16 January 2014
Maternity leave and surrogacy
The purpose of EU Directive 92/85EC – the Pregnant Workers Directive – is ‘to encourage improvements in the safety and health at work of pregnant workers and workers who have recently given birth or are breastfeeding’.
In the UK, surrogacy is permitted subject to certain provisions but, as yet, there are no specific rules governing the maternity leave entitlement of the intended mother. There have been two recent cases on this subject, both of which were referred to the European Court of Justice (ECJ) for clarification on the rights of the intended mother in such cases.
In CD v ST, an employee of the NHS claimed that she was entitled to maternity leave under the Directive so that she could care for and breastfeed a baby born as a result of a surrogacy arrangement.
The Advocate General (AG) considered that the special relationship between a woman and her child over the period which follows pregnancy and childbirth warrants protection in the case of an intended mother in the same way as it does in the case of a biological mother. In her view, a woman who has a baby through a surrogacy arrangement does have the right to maternity leave when she takes the child into her care, where surrogacy is permitted in the Member State concerned and its national requirements are satisfied, even where the intended mother does not breastfeed the child following birth.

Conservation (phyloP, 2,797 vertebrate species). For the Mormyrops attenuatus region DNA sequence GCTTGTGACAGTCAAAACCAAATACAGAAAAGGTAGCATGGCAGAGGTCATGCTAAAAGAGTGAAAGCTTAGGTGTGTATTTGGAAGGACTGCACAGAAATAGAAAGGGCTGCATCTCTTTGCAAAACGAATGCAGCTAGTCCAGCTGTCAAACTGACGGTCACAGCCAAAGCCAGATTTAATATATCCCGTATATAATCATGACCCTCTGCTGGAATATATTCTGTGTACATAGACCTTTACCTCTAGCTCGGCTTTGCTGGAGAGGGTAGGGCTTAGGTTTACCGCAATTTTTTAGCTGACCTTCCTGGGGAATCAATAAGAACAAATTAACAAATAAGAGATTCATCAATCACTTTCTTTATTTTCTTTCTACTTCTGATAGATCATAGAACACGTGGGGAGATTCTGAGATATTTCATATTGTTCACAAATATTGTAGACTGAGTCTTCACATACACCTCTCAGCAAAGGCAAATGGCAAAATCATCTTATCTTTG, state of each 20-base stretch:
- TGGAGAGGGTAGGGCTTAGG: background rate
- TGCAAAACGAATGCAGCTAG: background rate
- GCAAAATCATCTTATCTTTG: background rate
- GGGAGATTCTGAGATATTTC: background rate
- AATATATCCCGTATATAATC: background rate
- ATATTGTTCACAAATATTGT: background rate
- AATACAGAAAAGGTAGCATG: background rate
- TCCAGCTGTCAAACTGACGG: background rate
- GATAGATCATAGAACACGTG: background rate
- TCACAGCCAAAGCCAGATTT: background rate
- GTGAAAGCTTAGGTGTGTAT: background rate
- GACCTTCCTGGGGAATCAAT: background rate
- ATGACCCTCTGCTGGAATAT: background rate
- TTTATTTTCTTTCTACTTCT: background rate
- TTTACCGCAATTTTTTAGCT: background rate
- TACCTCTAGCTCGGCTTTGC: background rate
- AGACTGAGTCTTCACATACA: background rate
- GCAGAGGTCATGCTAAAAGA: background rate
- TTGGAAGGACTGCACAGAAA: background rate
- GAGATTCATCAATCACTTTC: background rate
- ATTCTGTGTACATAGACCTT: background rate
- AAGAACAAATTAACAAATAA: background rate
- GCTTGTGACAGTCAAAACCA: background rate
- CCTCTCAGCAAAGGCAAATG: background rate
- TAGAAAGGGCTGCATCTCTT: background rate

It was her view that, in such cases, both women were entitled to at least the two weeks’ minimum compulsory leave period. Aside from that, a surrogacy arrangement cannot result in a doubling of the maternity leave entitlement arising from a child’s birth and so any division of the entitlement between the two women must take account of the protection afforded under the Directive to the surrogate mother and the child’s best interests.
In Z v A, which was referred to the ECJ by the Irish Tribunal, a different AG handed down a conflicting view, finding that the purpose of maternity leave under the Directive is to protect the health and safety of the woman who has given birth and it was not, therefore, available to the intended mother in a surrogacy arrangement.
In both cases, however, the opinion of the AG was that where the employer of the intended mother denies her the right to maternity leave, the refusal does not amount to discrimination on the grounds of sex or pregnancy under EU Directive 2006/54/EC – the Equal Treatment Directive.
An AG’s opinion, although often followed, is not binding on the ECJ. Until the correct approach for an employer to take in such circumstances is made clear, caution is needed.
Under the Children and Families Bill 2013, prospective parents in the fostering-to-adopt system and parents in a surrogacy arrangement who are eligible and intend to apply for a parental order will be entitled to leave and pay on the same basis as adoptive parents. The new rules are expected to come into force in 2015.